For more tips on how long gasoline stays inside a red gas can, follow that link. Okay, so let’s what else can we tackle in this introductory section.
How to test for old gasoline?
Once gas gets old, its chemical properties will end up modified. That will cause the engine to start having issues with fuel processing. Okay, so there are a few key indicators that your gasoline’s gone bad. Here we’ll introduce you to them:
- Your “check engine” light is on. It’s probably the most obvious sign. Anyway, if the mentioned light is on, it might signal that your gas is burning improperly. Your best bet is to take your car to a mechanic for further investigation.
- Your car’s behavior shows some operational issues. What do we mean by that? Well, your vehicle could fail to start, for instance. Other issues can include a rough-sounding idle, or loss of power while you’re driving. The latter’s especially noticeable while you’re accelerating.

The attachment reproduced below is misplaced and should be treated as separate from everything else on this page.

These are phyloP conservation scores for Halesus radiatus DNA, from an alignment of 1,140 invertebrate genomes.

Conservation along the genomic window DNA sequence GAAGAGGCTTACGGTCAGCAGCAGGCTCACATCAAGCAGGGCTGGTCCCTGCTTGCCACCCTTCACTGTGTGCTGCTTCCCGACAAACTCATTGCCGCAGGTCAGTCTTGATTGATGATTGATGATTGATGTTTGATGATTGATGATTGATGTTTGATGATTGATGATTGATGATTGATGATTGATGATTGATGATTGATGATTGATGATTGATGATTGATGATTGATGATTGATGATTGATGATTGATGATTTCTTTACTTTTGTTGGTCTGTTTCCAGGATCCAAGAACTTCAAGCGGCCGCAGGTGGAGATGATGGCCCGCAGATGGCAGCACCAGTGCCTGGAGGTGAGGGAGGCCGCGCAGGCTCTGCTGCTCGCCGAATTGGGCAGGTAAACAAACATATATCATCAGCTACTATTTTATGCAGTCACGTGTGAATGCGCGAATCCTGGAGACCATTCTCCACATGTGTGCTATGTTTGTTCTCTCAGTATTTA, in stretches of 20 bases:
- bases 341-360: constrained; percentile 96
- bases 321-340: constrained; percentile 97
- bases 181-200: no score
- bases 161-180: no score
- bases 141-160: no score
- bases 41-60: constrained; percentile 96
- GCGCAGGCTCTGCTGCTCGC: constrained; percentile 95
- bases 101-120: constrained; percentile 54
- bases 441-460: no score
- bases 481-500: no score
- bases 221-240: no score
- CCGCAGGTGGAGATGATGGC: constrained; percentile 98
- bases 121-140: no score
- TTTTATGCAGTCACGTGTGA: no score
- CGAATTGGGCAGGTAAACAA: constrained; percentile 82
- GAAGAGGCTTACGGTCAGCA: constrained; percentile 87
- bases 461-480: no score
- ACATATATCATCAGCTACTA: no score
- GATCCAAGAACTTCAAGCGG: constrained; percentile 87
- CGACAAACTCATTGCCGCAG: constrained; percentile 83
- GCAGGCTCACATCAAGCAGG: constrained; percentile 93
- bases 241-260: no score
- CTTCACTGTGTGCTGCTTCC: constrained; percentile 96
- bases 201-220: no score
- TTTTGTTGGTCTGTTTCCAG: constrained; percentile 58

- Your gasoline has gone dark or muddy in appearance. There’s no need to explain this one. You’ll easily notice this.
- Your gasoline has gained a sour or suspiciously smelling odor. You’ll know something’s not quite right.
All in all: once you notice any of these symptoms, it’s best you remove the (bad) fuel from your tank. It’s not just about preventing your vehicle from running poorly. Nope. It’s also because bad gas might do some good old damage to your engine’s internal components. Also, it will leave behind a gummy residue that can easily form blockages in the gas line.
Not to mention the fact that Ethanol-blended gas can draw in water vapor. The latter can cause your tank to corrode. Speaking of which, here’s how you’ll clean a fuel tank of rust.